LOS ANGELES — Changes are expected to the fare structure for the Metro system in the coming years.

Two proposals were unveiled on Metro’s news site, which seeks to introduce fare changes for Metro riders to cover a looming 2016 budget deficit of $36.8 million for the transit system, which would escalate to $225 million by 2023, according to the restructuring proposal.

The most notable change is that of the standard bus fare, which will go, under the first proposal, from $1.50 per single ride to $1.75 in the 2015 fiscal year to $3.25 in the 2020 fiscal year under three separate phases. Following the same timetable, the day pass will jump from $5 to $9, weekly passes will go from $20 to $30 and EZ passes will rise from $85 to $135. The monthly pass will see an increase from $95 to $100 for the 2015 fiscal year, but Metro hopes to consolidate the monthly pass into the EZ transit pass starting in the 2018 fiscal year.

The second proposal sees some similar changes, but at higher expenses. Day passes go from $5 to $13, and weekly passes go from $20 to $45. Under this plan, the monthly passes are expected to go the same way as it does under the first proposal. The main difference between both is the inclusion of an off-peak pass, which hopes to be rolled out in the 2015 fiscal year for $1.50 before going up to $2 in the 2020 fiscal year. The off-peak hours are to be determined as 9:00 a.m. to 3:00 p.m. and 7:00 p.m. to 5 a.m. every weekday, in addition to the full length of day on weekends and federal holidays.

Another common element would be the introduction of a 90-minute unlimited transfer plan. Riders would be able to transfer to any bus or train with no limitations provided they do so under the 90 minutes from purchasing that fare. This feature would only be available to TAP card holders, however, because “the TAP cards will be the technology used to track how long people are riding the system,” according to Metro.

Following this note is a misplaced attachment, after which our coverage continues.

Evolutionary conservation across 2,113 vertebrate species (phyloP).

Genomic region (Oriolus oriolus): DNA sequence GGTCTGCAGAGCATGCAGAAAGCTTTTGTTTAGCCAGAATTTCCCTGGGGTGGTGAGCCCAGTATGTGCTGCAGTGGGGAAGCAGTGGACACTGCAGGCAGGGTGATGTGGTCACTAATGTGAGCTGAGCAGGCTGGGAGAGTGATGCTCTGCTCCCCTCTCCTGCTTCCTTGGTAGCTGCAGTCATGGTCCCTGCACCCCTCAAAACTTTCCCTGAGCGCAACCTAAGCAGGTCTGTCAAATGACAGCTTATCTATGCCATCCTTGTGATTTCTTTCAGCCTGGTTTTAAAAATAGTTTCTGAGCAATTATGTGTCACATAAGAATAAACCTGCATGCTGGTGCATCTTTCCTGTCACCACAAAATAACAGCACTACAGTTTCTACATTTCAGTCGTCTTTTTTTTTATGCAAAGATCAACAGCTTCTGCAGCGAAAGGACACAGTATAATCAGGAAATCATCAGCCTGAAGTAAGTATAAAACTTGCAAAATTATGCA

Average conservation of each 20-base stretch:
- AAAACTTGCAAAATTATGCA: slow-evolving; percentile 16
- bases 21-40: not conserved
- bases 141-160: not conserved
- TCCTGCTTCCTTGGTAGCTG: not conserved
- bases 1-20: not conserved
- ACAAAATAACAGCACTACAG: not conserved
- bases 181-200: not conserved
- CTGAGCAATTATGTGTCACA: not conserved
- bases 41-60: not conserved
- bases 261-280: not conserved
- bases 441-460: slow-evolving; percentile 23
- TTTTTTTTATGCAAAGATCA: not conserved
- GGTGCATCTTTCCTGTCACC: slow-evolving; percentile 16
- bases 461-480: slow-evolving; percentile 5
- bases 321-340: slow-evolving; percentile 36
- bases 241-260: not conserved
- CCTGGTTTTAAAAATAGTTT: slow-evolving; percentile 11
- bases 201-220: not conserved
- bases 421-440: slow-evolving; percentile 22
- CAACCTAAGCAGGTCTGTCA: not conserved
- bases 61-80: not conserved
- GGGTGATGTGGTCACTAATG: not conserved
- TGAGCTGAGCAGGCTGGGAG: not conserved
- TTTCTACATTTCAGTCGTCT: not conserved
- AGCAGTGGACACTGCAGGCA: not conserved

This is being done, according to Metro, to retrieve more from fares to cover the cost of operations, a “fare recovery rate” that currently sits at 26 percent. That number would increase to 34.14 percent in the 2020 fiscal year under the first proposal and to 34.33 percent in the same timetable under the second proposal. The proposal report notes that “fares will be adjusted every two years based on Consumer Price Index (CPI) beginning in [fiscal year 2023] in order to keep fares in line with inflation rates,” should the plan proceed.

A call for a public hearing to discuss these changes will be held at the Metro’s Board of Directors meeting on January 23 at 9:00 a.m. at Metro headquarters. Should this go forward, the public meeting will be held on March 29 at 9:00 a.m., which will proceed to a board vote to initiate the plan on May 22. If the plan is initiated, the fare changes will go into effect on September 1, 2014.